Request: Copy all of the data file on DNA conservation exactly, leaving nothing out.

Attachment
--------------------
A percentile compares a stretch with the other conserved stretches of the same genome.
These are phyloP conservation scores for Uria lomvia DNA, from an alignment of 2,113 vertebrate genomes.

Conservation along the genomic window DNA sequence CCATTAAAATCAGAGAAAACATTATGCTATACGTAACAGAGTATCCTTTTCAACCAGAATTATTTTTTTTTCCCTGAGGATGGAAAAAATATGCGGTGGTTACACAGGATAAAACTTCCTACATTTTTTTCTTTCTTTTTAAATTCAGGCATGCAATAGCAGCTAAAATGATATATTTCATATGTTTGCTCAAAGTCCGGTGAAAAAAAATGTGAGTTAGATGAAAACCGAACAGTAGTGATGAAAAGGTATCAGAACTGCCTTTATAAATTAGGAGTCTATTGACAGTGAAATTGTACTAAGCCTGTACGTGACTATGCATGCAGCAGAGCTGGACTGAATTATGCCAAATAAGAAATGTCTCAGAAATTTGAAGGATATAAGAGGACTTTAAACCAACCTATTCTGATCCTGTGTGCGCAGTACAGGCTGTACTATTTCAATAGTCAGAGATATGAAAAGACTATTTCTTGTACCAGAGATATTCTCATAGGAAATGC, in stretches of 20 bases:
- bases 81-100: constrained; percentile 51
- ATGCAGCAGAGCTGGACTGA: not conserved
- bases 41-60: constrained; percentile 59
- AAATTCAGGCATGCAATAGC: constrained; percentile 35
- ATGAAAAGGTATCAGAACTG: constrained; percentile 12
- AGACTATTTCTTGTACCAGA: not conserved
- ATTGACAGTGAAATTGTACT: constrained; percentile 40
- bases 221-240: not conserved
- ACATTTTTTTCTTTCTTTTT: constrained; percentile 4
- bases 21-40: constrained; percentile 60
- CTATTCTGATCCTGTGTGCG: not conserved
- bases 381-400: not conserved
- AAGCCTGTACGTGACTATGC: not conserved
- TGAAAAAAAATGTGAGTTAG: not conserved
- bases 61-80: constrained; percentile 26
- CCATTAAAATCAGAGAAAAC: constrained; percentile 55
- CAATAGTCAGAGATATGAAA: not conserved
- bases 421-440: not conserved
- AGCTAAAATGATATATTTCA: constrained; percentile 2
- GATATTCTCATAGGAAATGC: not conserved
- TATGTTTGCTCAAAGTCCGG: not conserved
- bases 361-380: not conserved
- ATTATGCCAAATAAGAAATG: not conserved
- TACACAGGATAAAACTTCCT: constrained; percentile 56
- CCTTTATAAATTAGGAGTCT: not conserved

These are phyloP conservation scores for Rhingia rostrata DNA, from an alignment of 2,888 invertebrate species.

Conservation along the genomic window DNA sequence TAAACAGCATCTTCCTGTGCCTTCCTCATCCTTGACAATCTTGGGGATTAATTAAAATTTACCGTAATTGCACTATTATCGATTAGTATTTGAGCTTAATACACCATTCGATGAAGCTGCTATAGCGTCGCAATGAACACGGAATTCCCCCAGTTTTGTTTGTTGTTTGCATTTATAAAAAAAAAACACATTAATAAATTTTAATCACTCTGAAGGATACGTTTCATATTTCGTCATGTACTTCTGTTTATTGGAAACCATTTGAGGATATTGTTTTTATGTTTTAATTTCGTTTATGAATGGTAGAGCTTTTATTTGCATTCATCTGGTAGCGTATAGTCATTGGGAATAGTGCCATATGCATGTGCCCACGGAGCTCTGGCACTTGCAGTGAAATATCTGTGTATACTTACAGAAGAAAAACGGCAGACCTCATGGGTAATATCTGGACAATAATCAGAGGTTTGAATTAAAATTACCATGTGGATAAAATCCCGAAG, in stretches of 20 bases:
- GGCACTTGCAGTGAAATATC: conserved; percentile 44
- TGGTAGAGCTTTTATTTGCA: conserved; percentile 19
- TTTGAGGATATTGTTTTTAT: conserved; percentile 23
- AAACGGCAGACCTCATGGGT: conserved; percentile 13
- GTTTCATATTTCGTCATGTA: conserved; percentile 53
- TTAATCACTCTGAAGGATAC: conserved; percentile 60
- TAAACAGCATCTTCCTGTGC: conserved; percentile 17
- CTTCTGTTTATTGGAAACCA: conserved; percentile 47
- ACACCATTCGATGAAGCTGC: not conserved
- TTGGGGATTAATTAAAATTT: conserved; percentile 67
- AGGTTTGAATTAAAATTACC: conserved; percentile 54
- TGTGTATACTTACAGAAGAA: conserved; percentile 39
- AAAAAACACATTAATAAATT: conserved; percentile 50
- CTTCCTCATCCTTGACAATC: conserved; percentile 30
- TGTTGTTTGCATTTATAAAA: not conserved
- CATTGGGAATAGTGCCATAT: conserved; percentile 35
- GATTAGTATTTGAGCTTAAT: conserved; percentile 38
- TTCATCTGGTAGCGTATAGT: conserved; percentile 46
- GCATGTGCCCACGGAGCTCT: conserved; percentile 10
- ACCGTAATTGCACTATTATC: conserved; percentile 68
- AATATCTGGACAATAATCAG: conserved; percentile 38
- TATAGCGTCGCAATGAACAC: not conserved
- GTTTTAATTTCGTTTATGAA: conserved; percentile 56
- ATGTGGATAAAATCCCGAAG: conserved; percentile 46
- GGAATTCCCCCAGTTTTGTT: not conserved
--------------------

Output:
A percentile compares a stretch with the other conserved stretches of the same genome.
These are phyloP conservation scores for Uria lomvia DNA, from an alignment of 2,113 vertebrate genomes.

Conservation along the genomic window DNA sequence CCATTAAAATCAGAGAAAACATTATGCTATACGTAACAGAGTATCCTTTTCAACCAGAATTATTTTTTTTTCCCTGAGGATGGAAAAAATATGCGGTGGTTACACAGGATAAAACTTCCTACATTTTTTTCTTTCTTTTTAAATTCAGGCATGCAATAGCAGCTAAAATGATATATTTCATATGTTTGCTCAAAGTCCGGTGAAAAAAAATGTGAGTTAGATGAAAACCGAACAGTAGTGATGAAAAGGTATCAGAACTGCCTTTATAAATTAGGAGTCTATTGACAGTGAAATTGTACTAAGCCTGTACGTGACTATGCATGCAGCAGAGCTGGACTGAATTATGCCAAATAAGAAATGTCTCAGAAATTTGAAGGATATAAGAGGACTTTAAACCAACCTATTCTGATCCTGTGTGCGCAGTACAGGCTGTACTATTTCAATAGTCAGAGATATGAAAAGACTATTTCTTGTACCAGAGATATTCTCATAGGAAATGC, in stretches of 20 bases:
- bases 81-100: constrained; percentile 51
- ATGCAGCAGAGCTGGACTGA: not conserved
- bases 41-60: constrained; percentile 59
- AAATTCAGGCATGCAATAGC: constrained; percentile 35
- ATGAAAAGGTATCAGAACTG: constrained; percentile 12
- AGACTATTTCTTGTACCAGA: not conserved
- ATTGACAGTGAAATTGTACT: constrained; percentile 40
- bases 221-240: not conserved
- ACATTTTTTTCTTTCTTTTT: constrained; percentile 4
- bases 21-40: constrained; percentile 60
- CTATTCTGATCCTGTGTGCG: not conserved
- bases 381-400: not conserved
- AAGCCTGTACGTGACTATGC: not conserved
- TGAAAAAAAATGTGAGTTAG: not conserved
- bases 61-80: constrained; percentile 26
- CCATTAAAATCAGAGAAAAC: constrained; percentile 55
- CAATAGTCAGAGATATGAAA: not conserved
- bases 421-440: not conserved
- AGCTAAAATGATATATTTCA: constrained; percentile 2
- GATATTCTCATAGGAAATGC: not conserved
- TATGTTTGCTCAAAGTCCGG: not conserved
- bases 361-380: not conserved
- ATTATGCCAAATAAGAAATG: not conserved
- TACACAGGATAAAACTTCCT: constrained; percentile 56
- CCTTTATAAATTAGGAGTCT: not conserved

These are phyloP conservation scores for Rhingia rostrata DNA, from an alignment of 2,888 invertebrate species.

Conservation along the genomic window DNA sequence TAAACAGCATCTTCCTGTGCCTTCCTCATCCTTGACAATCTTGGGGATTAATTAAAATTTACCGTAATTGCACTATTATCGATTAGTATTTGAGCTTAATACACCATTCGATGAAGCTGCTATAGCGTCGCAATGAACACGGAATTCCCCCAGTTTTGTTTGTTGTTTGCATTTATAAAAAAAAAACACATTAATAAATTTTAATCACTCTGAAGGATACGTTTCATATTTCGTCATGTACTTCTGTTTATTGGAAACCATTTGAGGATATTGTTTTTATGTTTTAATTTCGTTTATGAATGGTAGAGCTTTTATTTGCATTCATCTGGTAGCGTATAGTCATTGGGAATAGTGCCATATGCATGTGCCCACGGAGCTCTGGCACTTGCAGTGAAATATCTGTGTATACTTACAGAAGAAAAACGGCAGACCTCATGGGTAATATCTGGACAATAATCAGAGGTTTGAATTAAAATTACCATGTGGATAAAATCCCGAAG, in stretches of 20 bases:
- GGCACTTGCAGTGAAATATC: conserved; percentile 44
- TGGTAGAGCTTTTATTTGCA: conserved; percentile 19
- TTTGAGGATATTGTTTTTAT: conserved; percentile 23
- AAACGGCAGACCTCATGGGT: conserved; percentile 13
- GTTTCATATTTCGTCATGTA: conserved; percentile 53
- TTAATCACTCTGAAGGATAC: conserved; percentile 60
- TAAACAGCATCTTCCTGTGC: conserved; percentile 17
- CTTCTGTTTATTGGAAACCA: conserved; percentile 47
- ACACCATTCGATGAAGCTGC: not conserved
- TTGGGGATTAATTAAAATTT: conserved; percentile 67
- AGGTTTGAATTAAAATTACC: conserved; percentile 54
- TGTGTATACTTACAGAAGAA: conserved; percentile 39
- AAAAAACACATTAATAAATT: conserved; percentile 50
- CTTCCTCATCCTTGACAATC: conserved; percentile 30
- TGTTGTTTGCATTTATAAAA: not conserved
- CATTGGGAATAGTGCCATAT: conserved; percentile 35
- GATTAGTATTTGAGCTTAAT: conserved; percentile 38
- TTCATCTGGTAGCGTATAGT: conserved; percentile 46
- GCATGTGCCCACGGAGCTCT: conserved; percentile 10
- ACCGTAATTGCACTATTATC: conserved; percentile 68
- AATATCTGGACAATAATCAG: conserved; percentile 38
- TATAGCGTCGCAATGAACAC: not conserved
- GTTTTAATTTCGTTTATGAA: conserved; percentile 56
- ATGTGGATAAAATCCCGAAG: conserved; percentile 46
- GGAATTCCCCCAGTTTTGTT: not conserved